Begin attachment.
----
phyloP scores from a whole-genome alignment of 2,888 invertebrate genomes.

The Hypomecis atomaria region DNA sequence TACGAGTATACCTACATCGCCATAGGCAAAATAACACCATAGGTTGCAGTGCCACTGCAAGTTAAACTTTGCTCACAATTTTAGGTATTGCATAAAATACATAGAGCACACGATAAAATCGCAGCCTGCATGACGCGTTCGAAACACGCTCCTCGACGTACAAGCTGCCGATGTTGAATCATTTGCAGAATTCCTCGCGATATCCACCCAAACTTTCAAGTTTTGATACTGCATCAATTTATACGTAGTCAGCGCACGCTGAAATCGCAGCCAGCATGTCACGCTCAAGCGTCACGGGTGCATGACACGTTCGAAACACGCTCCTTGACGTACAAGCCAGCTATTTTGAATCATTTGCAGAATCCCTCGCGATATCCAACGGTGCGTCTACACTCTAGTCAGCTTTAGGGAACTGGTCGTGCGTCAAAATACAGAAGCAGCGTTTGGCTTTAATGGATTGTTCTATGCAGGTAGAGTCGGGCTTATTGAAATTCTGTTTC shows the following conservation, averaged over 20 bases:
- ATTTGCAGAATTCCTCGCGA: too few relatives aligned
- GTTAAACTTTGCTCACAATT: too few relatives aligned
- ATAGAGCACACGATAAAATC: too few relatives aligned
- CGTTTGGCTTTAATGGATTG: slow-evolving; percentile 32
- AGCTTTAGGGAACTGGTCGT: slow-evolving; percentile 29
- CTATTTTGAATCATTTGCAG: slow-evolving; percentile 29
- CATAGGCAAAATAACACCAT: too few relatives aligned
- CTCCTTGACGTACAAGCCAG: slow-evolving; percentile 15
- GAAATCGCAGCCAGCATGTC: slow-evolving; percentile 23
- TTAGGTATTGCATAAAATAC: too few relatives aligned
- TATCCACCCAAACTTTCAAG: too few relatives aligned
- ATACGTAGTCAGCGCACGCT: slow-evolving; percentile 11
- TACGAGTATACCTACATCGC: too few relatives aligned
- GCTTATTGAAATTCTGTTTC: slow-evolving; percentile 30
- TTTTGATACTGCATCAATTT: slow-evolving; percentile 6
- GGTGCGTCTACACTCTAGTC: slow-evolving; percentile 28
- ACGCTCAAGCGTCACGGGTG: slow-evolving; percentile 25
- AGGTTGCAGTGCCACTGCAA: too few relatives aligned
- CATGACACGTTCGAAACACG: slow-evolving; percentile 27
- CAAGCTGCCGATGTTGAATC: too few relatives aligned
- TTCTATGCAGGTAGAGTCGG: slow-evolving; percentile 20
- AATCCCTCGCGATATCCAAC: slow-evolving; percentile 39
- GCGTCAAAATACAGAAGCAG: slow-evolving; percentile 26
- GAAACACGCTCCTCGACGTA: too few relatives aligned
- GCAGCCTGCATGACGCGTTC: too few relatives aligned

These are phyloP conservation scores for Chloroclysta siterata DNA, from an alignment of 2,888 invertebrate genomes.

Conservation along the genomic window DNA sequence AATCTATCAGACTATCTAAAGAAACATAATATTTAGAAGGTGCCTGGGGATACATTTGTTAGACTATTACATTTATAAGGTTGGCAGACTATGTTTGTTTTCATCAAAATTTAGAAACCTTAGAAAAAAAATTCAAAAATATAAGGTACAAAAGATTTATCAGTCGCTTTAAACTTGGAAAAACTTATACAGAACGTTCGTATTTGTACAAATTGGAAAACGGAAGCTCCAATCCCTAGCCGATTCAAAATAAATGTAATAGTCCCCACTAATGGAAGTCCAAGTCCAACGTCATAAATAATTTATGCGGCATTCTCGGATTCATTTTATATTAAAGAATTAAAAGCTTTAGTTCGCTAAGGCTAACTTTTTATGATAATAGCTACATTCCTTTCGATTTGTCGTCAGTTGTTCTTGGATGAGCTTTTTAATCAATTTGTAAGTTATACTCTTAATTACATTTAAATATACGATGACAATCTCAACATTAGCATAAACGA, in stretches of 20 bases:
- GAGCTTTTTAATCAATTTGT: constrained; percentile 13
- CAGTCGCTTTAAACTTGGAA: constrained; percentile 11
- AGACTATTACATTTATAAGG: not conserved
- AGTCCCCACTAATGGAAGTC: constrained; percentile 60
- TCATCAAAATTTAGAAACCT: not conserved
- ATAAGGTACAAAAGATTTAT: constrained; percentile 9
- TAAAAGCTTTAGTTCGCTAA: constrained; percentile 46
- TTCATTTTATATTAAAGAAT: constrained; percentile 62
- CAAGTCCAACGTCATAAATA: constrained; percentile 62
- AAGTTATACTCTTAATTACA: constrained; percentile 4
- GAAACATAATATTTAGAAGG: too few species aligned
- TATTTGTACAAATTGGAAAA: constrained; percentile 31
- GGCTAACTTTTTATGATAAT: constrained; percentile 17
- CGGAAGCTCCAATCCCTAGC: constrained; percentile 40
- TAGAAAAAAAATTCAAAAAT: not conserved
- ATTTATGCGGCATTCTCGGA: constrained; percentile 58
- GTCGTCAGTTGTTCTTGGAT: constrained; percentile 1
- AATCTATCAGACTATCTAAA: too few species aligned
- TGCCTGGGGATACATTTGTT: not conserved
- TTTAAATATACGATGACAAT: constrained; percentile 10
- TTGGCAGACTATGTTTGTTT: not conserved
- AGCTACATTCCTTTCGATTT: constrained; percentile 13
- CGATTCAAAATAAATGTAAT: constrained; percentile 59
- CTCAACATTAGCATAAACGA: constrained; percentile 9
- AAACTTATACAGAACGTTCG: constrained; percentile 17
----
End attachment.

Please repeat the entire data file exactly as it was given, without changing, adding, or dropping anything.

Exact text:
phyloP scores from a whole-genome alignment of 2,888 invertebrate genomes.

The Hypomecis atomaria region DNA sequence TACGAGTATACCTACATCGCCATAGGCAAAATAACACCATAGGTTGCAGTGCCACTGCAAGTTAAACTTTGCTCACAATTTTAGGTATTGCATAAAATACATAGAGCACACGATAAAATCGCAGCCTGCATGACGCGTTCGAAACACGCTCCTCGACGTACAAGCTGCCGATGTTGAATCATTTGCAGAATTCCTCGCGATATCCACCCAAACTTTCAAGTTTTGATACTGCATCAATTTATACGTAGTCAGCGCACGCTGAAATCGCAGCCAGCATGTCACGCTCAAGCGTCACGGGTGCATGACACGTTCGAAACACGCTCCTTGACGTACAAGCCAGCTATTTTGAATCATTTGCAGAATCCCTCGCGATATCCAACGGTGCGTCTACACTCTAGTCAGCTTTAGGGAACTGGTCGTGCGTCAAAATACAGAAGCAGCGTTTGGCTTTAATGGATTGTTCTATGCAGGTAGAGTCGGGCTTATTGAAATTCTGTTTC shows the following conservation, averaged over 20 bases:
- ATTTGCAGAATTCCTCGCGA: too few relatives aligned
- GTTAAACTTTGCTCACAATT: too few relatives aligned
- ATAGAGCACACGATAAAATC: too few relatives aligned
- CGTTTGGCTTTAATGGATTG: slow-evolving; percentile 32
- AGCTTTAGGGAACTGGTCGT: slow-evolving; percentile 29
- CTATTTTGAATCATTTGCAG: slow-evolving; percentile 29
- CATAGGCAAAATAACACCAT: too few relatives aligned
- CTCCTTGACGTACAAGCCAG: slow-evolving; percentile 15
- GAAATCGCAGCCAGCATGTC: slow-evolving; percentile 23
- TTAGGTATTGCATAAAATAC: too few relatives aligned
- TATCCACCCAAACTTTCAAG: too few relatives aligned
- ATACGTAGTCAGCGCACGCT: slow-evolving; percentile 11
- TACGAGTATACCTACATCGC: too few relatives aligned
- GCTTATTGAAATTCTGTTTC: slow-evolving; percentile 30
- TTTTGATACTGCATCAATTT: slow-evolving; percentile 6
- GGTGCGTCTACACTCTAGTC: slow-evolving; percentile 28
- ACGCTCAAGCGTCACGGGTG: slow-evolving; percentile 25
- AGGTTGCAGTGCCACTGCAA: too few relatives aligned
- CATGACACGTTCGAAACACG: slow-evolving; percentile 27
- CAAGCTGCCGATGTTGAATC: too few relatives aligned
- TTCTATGCAGGTAGAGTCGG: slow-evolving; percentile 20
- AATCCCTCGCGATATCCAAC: slow-evolving; percentile 39
- GCGTCAAAATACAGAAGCAG: slow-evolving; percentile 26
- GAAACACGCTCCTCGACGTA: too few relatives aligned
- GCAGCCTGCATGACGCGTTC: too few relatives aligned

These are phyloP conservation scores for Chloroclysta siterata DNA, from an alignment of 2,888 invertebrate genomes.

Conservation along the genomic window DNA sequence AATCTATCAGACTATCTAAAGAAACATAATATTTAGAAGGTGCCTGGGGATACATTTGTTAGACTATTACATTTATAAGGTTGGCAGACTATGTTTGTTTTCATCAAAATTTAGAAACCTTAGAAAAAAAATTCAAAAATATAAGGTACAAAAGATTTATCAGTCGCTTTAAACTTGGAAAAACTTATACAGAACGTTCGTATTTGTACAAATTGGAAAACGGAAGCTCCAATCCCTAGCCGATTCAAAATAAATGTAATAGTCCCCACTAATGGAAGTCCAAGTCCAACGTCATAAATAATTTATGCGGCATTCTCGGATTCATTTTATATTAAAGAATTAAAAGCTTTAGTTCGCTAAGGCTAACTTTTTATGATAATAGCTACATTCCTTTCGATTTGTCGTCAGTTGTTCTTGGATGAGCTTTTTAATCAATTTGTAAGTTATACTCTTAATTACATTTAAATATACGATGACAATCTCAACATTAGCATAAACGA, in stretches of 20 bases:
- GAGCTTTTTAATCAATTTGT: constrained; percentile 13
- CAGTCGCTTTAAACTTGGAA: constrained; percentile 11
- AGACTATTACATTTATAAGG: not conserved
- AGTCCCCACTAATGGAAGTC: constrained; percentile 60
- TCATCAAAATTTAGAAACCT: not conserved
- ATAAGGTACAAAAGATTTAT: constrained; percentile 9
- TAAAAGCTTTAGTTCGCTAA: constrained; percentile 46
- TTCATTTTATATTAAAGAAT: constrained; percentile 62
- CAAGTCCAACGTCATAAATA: constrained; percentile 62
- AAGTTATACTCTTAATTACA: constrained; percentile 4
- GAAACATAATATTTAGAAGG: too few species aligned
- TATTTGTACAAATTGGAAAA: constrained; percentile 31
- GGCTAACTTTTTATGATAAT: constrained; percentile 17
- CGGAAGCTCCAATCCCTAGC: constrained; percentile 40
- TAGAAAAAAAATTCAAAAAT: not conserved
- ATTTATGCGGCATTCTCGGA: constrained; percentile 58
- GTCGTCAGTTGTTCTTGGAT: constrained; percentile 1
- AATCTATCAGACTATCTAAA: too few species aligned
- TGCCTGGGGATACATTTGTT: not conserved
- TTTAAATATACGATGACAAT: constrained; percentile 10
- TTGGCAGACTATGTTTGTTT: not conserved
- AGCTACATTCCTTTCGATTT: constrained; percentile 13
- CGATTCAAAATAAATGTAAT: constrained; percentile 59
- CTCAACATTAGCATAAACGA: constrained; percentile 9
- AAACTTATACAGAACGTTCG: constrained; percentile 17